“It hasn’t been easy. The reason for the long name is that the Greeks complained vigorously that Macedonia already existed as a region of Greece and so could not be a separate country as well. This seems churlish in the extreme. The Greeks have their own country, their own name and have been showered with financial assistance since joining the EU. These people – the Macedonians – have recently escaped communism and have virtually nothing. And as if Greek pettiness wasn’t enough the Albanians tend to dream of incorporating a large slice of FYR Macedonia into a Greater Albania while the Bulgars tend to think of the country as part of a Greater Bulgaria. Yet as far as I could see, the country – and I am determined to call it Macedonia – has a perfect right to exist.”
“The population is overwhelmingly Macedonian, with a distinctive language, culture and history. It is poorer than some of the other old Yugoslav republics but considerably richer than Albania. The people are civilised, friendly and highly educated. Even the tour guide had an MBA. It is always difficult to know how to answer the question: ‘What will you do to help us?’ But on this occasion, I had the answer. From now on I will call our esteemed EU partner “the former Ottoman possession of Greece (Fopog).”
Mr. Nimetz can also refer to a statement by the former Secretary of State Mr. Lawrence Eagleburger: “The country which is now called Macedonia was called that as well during its existence as a Republic within the former Yugoslavia”. Did this fact lead to any misunderstandings in those days between Greece and Yugoslavia or between Greece and the then Yugoslav Republic of Macedonia? “No! Although misunderstandings existed even then, there was no security threat or any instability in the region, there is nothing more immature and silly than holding a country to ransom and negating its right to membership of international organisations, where the purpose of these organisations is to keep the peace and protect the members from aggression of the non-members” – the diplomat stresses.
Greece says that Macedon and Alexander the Great are theirs. This is wrong because the ancient Greeks looked at ancient Macedonia as a semi-civilized region.
Ambassador Nimetz has the following options: Advise the UN security council that this problem started with the following three Greek demands; the change the flag, change the constitution and change the name of Macedonia. Macedonia changed the flag and changed the Constitution to avert any Greek concerns which mean that two of the three concerns were directly addressed by Macedonia and the third about the security fears by Greece over the name Macedonia were addressed by the amendments to the Macedonian constitution. The name Macedonia does not imply any territorial pretensions because it is illegal under the Macedonian Constitution and Greek security is guaranteed by its membership of NATO and the Western Alliance system.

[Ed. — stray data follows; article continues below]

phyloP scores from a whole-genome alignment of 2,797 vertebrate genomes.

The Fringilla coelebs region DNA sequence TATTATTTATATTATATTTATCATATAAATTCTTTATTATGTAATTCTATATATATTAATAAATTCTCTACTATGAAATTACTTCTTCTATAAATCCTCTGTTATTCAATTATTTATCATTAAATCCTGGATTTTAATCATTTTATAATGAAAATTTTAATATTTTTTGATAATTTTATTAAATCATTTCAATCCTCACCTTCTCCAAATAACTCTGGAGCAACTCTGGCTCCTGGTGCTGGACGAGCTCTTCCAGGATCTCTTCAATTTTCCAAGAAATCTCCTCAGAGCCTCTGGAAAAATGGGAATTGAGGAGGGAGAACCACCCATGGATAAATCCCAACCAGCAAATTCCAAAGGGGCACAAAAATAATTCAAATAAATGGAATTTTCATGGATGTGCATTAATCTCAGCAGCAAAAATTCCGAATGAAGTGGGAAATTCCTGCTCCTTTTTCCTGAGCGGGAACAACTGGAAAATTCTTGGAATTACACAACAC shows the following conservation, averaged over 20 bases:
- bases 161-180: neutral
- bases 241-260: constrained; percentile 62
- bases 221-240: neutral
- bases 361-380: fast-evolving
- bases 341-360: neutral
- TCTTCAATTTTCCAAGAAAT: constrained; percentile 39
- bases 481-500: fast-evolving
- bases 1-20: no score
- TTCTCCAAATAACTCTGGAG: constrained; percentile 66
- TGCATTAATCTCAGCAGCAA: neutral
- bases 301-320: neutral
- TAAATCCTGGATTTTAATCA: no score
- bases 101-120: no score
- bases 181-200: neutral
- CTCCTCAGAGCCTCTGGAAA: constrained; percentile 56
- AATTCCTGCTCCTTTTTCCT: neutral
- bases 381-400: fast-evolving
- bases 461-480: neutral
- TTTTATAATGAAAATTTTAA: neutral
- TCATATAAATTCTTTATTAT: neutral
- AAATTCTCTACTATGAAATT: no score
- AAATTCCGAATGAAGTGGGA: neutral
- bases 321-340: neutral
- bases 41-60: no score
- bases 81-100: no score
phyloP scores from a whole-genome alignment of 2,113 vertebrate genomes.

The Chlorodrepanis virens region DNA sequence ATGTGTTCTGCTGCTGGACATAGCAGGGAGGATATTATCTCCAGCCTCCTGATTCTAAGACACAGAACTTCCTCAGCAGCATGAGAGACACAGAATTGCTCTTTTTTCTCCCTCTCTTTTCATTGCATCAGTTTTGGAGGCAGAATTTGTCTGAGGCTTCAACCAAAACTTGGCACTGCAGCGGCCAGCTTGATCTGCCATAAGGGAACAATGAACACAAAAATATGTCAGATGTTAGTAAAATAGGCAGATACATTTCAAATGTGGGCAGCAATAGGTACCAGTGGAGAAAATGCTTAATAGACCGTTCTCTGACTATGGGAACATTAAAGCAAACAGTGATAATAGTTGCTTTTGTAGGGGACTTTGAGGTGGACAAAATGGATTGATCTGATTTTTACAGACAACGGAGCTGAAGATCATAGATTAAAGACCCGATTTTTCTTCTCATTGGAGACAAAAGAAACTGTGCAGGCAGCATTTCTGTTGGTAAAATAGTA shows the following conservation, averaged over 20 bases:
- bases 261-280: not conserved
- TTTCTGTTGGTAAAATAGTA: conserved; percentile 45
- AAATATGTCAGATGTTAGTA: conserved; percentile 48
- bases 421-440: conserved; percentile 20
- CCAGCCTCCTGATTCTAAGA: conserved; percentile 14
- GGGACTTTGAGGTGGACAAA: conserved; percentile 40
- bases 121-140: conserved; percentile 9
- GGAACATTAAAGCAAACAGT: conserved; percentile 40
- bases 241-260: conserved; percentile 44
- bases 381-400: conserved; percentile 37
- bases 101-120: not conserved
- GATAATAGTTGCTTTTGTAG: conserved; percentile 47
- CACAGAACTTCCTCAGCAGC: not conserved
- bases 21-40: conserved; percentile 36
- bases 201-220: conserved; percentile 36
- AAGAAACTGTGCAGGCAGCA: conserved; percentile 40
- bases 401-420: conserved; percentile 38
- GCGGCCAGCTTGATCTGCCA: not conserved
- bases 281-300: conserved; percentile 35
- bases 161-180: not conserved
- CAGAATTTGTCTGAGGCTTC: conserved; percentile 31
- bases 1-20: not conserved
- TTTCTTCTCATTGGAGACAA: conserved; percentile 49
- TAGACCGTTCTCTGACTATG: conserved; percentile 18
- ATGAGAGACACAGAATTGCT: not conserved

The term “Greece and Greek” are English words and do not exist in the modern Greek language. The Greek allergy to the term “Macedonian” and “Macedonia” should be noted and declared an issue for Greece to learn to live with as previously stated by another great American and former Secretary of State Richard Holbrook.
Since 1991 there has been no security threat to Greece by the Republic of Macedonia or during the period of the Socialist Republic of Macedonia within the then Socialist Federal Republic of Yugoslavia. The vast majority of the United Nations member states accept the name of the country as the Republic of Macedonia. Allow Macedonian membership of NATO which will strengthen Greek security and even then the only two options are for Greece to either stay in the alliance or to leave the alliance which is a choice they need to make, he explains.
There are many other bilateral issues around the world which are not used as an excuse to block the entrance of a member state into other international bodies. Macedonia and Greece agree to disagree on issues of identity. Business and commercial relations between Macedonia and Greece are excellent and Greece is the biggest foreign investor in Macedonia. There is nothing further for the UN to mediate as the ICJ has found that the name Republic of Macedonia which is accepted by the vast majority of member states does not imply territorial pretensions toward Greece.